Opinion Op Ed 07 Sep 2020 G. Kishan Reddy | NE ...

G. Kishan Reddy | NEP presents Telangana with opportunity to course-correct

COLUMNIST | G. KISHAN REDDY
Published Sep 7, 2020, 5:39 pm IST
Updated Sep 8, 2020, 10:01 am IST
This is an opportunity that the state of Telangana cannot afford to miss at any cost
It is important to understand the performance of Telangana in education. PTI Photo
 It is important to understand the performance of Telangana in education. PTI Photo

A lot has been deliberated on the transformative potential of the recently issued National Education Policy (NEP).

The policy that has stood out for introducing sweeping changes in school and higher education is a boon for Telangana where it will improve learning outcomes, especially for socially and economically vulnerable students.

 

It is important to understand the performance of Telangana in education.

The performance grading index used by the ministry of education ranks Telangana at 17 out of the 37 states and Union territories in 2018-19. The broad-based metrics included learning outcomes and quality, access, equity, infrastructure and facilities, and governance processes.

Telangana was ranked 30th in infrastructure and facilities and 20th in access. It also performed below-par in two other parameters — learning outcomes and quality, and access to education.

 

The National Achievement Survey, conducted by NCERT, too, revealed that the performance of Telangana students from classes five to eight as poorer in comparison to students from other southern states. Even the Comptroller and Auditor General in its audit report in 2018 pulled up Telangana, where 14-26 per cent of primary school students and 21-47 per cent of upper primary school students scored less than 40 per cent between 2014 and 2017.

It is thus imperative for Telangana, which is financially well endowed, to implement the NEP.

The NEP understands the critical importance of good quality childhood care and education (ECCE). Experts believe that over 85 per cent of a child’s cumulative brain development occurs prior to the age of six.
By bringing ECCE to the centre of education with an explicit focus on building foundational and numerical skills for every child by end of Grade 3, a quantum improvement in learning outcomes is expected.

 

The NEP also aims for a holistic, comprehensive education as it breaks down prevailing insularity by introducing the 5+3+4+4 system of school education.

The NEP further strikes the right chord in terms of equity and access. Schools are often regarded as the second home in a child’s life and this will thus, in turn, build an inclusive and empathetic society.
In both domains of school and higher education, the NEP has opted for restructuring of the system in terms of curriculum, pedagogy and recreational opportunities to prevent any form of exclusion or isolation of disadvantaged communities.

 

The NEP aims to provide food and nutrition in terms of breakfast and midday meals in government schools. This will encourage parents of children, who often have to make their child work for their next meal, to send them to school.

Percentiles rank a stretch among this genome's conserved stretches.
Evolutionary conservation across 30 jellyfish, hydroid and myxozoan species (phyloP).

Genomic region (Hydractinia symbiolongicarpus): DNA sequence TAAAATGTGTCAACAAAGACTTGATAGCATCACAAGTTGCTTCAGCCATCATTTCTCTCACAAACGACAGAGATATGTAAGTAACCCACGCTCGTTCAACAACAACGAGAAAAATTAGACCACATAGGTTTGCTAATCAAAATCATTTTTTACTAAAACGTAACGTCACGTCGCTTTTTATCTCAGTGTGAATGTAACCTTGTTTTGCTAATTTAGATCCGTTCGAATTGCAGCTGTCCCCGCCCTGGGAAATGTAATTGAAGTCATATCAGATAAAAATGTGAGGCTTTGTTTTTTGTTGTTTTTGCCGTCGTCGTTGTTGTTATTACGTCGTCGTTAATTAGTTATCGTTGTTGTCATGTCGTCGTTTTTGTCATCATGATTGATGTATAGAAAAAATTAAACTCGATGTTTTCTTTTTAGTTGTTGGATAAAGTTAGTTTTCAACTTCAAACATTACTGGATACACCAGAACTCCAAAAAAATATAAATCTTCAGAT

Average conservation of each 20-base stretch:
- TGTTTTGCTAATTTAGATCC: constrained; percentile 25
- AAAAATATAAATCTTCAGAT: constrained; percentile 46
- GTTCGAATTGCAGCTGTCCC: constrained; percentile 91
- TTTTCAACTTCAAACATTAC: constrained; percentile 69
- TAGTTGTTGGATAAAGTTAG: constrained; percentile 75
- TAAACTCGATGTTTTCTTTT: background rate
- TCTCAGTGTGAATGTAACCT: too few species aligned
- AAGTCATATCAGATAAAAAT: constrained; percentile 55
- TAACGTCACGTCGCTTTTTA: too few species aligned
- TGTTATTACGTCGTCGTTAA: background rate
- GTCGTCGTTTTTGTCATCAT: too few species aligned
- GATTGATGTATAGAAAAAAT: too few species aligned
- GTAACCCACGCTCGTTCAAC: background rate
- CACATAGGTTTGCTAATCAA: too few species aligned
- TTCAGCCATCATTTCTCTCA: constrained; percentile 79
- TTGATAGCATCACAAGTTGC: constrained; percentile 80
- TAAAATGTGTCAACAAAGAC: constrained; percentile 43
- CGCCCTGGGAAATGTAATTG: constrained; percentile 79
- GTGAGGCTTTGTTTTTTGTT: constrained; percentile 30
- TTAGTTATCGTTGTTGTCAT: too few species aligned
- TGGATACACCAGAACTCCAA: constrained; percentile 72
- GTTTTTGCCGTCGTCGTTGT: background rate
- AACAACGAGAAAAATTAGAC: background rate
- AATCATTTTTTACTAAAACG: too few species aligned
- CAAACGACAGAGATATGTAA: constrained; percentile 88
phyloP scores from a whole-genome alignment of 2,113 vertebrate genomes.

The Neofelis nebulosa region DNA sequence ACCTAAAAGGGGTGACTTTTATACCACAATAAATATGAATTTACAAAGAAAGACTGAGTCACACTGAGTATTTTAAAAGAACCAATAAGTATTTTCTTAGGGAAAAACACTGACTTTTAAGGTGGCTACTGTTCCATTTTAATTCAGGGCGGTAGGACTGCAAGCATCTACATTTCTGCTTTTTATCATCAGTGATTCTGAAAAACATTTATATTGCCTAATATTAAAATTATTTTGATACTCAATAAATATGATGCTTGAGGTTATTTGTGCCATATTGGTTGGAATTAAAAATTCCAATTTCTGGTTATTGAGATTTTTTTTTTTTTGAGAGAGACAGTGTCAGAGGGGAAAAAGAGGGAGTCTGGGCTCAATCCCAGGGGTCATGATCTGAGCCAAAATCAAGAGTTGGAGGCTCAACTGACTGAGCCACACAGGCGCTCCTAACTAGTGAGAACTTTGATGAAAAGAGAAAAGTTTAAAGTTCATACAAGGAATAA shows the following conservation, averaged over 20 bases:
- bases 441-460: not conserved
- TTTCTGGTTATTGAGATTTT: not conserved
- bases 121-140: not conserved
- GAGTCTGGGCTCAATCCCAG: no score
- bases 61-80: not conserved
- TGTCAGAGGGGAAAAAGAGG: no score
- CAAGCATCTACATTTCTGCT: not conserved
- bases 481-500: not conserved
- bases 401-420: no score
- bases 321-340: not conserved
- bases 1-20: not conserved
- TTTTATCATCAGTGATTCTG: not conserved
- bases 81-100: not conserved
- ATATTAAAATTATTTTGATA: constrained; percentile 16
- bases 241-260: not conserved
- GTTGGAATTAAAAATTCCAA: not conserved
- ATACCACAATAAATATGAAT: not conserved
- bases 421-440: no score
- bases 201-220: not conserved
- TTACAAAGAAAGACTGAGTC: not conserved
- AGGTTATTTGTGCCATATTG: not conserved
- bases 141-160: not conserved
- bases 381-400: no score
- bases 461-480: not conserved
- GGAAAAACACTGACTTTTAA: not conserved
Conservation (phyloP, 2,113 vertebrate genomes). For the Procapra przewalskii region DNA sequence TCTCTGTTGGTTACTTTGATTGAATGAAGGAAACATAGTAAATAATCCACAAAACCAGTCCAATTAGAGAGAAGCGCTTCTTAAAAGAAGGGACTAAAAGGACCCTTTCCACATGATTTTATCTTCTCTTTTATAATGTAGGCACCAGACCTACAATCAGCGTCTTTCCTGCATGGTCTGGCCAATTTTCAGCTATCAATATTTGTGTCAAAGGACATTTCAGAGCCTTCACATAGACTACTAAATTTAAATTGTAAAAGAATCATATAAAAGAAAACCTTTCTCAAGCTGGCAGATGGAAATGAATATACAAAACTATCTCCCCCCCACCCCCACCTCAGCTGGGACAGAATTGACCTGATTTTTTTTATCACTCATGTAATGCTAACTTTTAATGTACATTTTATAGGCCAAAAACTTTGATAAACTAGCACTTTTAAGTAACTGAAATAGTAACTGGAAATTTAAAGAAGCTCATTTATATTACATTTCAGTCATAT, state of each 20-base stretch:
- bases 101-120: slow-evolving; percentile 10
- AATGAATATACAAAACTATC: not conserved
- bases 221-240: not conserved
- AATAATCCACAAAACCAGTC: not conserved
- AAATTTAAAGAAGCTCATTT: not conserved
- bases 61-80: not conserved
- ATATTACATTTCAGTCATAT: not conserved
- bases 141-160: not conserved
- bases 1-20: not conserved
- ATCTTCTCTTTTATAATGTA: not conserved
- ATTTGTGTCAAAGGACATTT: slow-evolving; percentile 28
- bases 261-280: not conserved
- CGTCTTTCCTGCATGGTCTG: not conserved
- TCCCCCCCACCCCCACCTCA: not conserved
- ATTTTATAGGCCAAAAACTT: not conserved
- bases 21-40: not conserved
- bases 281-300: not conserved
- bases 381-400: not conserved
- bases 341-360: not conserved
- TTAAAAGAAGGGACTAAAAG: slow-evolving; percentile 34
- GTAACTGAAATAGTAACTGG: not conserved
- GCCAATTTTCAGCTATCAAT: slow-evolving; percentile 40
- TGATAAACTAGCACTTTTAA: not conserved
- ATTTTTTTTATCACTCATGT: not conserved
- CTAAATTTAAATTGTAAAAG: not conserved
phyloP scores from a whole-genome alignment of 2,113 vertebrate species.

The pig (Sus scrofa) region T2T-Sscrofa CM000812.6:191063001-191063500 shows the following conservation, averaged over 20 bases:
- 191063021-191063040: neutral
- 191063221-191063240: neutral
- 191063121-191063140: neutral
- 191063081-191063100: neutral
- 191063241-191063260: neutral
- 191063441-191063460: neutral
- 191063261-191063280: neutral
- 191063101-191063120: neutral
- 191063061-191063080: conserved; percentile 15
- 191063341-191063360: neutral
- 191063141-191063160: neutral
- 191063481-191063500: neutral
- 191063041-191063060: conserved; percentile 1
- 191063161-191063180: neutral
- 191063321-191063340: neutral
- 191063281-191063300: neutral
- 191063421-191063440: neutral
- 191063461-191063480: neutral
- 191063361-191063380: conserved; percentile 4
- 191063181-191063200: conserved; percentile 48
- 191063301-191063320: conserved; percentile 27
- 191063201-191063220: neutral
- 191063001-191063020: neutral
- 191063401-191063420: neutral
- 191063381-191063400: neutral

Another striking example to improve equity is the attempt to include the mother tongue as the medium of both educational and vocational education. By including regional languages, in this case Telugu, as a medium of instruction, NEP 2020 strives to focus the child’s energies on learning concepts rather than a new language.

 

The NEP also acknowledges special mechanisms required to ensure that children belonging to tribal communities receive the benefits of these interventions. The decision to promote tribal languages will contribute to their educational empowerment.

Telangana has at least 10 districts with scheduled areas and children belonging to Lambada, Koya, Gond, Yerukala, Chenchu and other communities will stand to benefit.

One of the reasons for poor infrastructure and facilities of schools is lack of funds with states. The NEP stipulates the Centre and states work together to increase public investment in the education sector to six per cent of GDP.

 

The Telangana state government’s budget allocations to education for the 2020-21 fiscal saw a reduction from previous allocations. This is of major concern given that data recorded by the 2011 census shows Telangana’s literacy rate as 66.4 per cent, much below the national average of 74.4 per cent.

Lastly, the NEP has proposed sea changes in higher education that will better align with the needs of a changing employment market. Telangana has a Gross Enrollment Ratio (GER) of 36.2 per cent. The NEP issues a bold call for enhancing GER in higher education including vocational education to 50 per cent by 2035.

 

It also aims to enhance access by establishing more high-quality higher education institutes (HEI) in aspirational districts and special education zones containing larger numbers of social and economically disadvantaged groups.

By 2030, the NEP aims to have at least one large multidisciplinary HEI in/near every district. Aspirational districts in Telangana such as Jayashankar Bhoopalpally, Kumarambheem Asifabad and Khammam will benefit.

Education is a concurrent subject and this stipulates the collaboration of both the Centre and the state to enact proposed reforms. State governments will also now need to act in a manner in which we can truly usher in the vision of India as a “knowledge powerhouse” as envisaged by the Prime Minister.

 

This is an opportunity that the state of Telangana cannot afford to miss at any cost.

 

The writer is Union minister of state for home affairs and represents Secunderabad in the Lok Sabha

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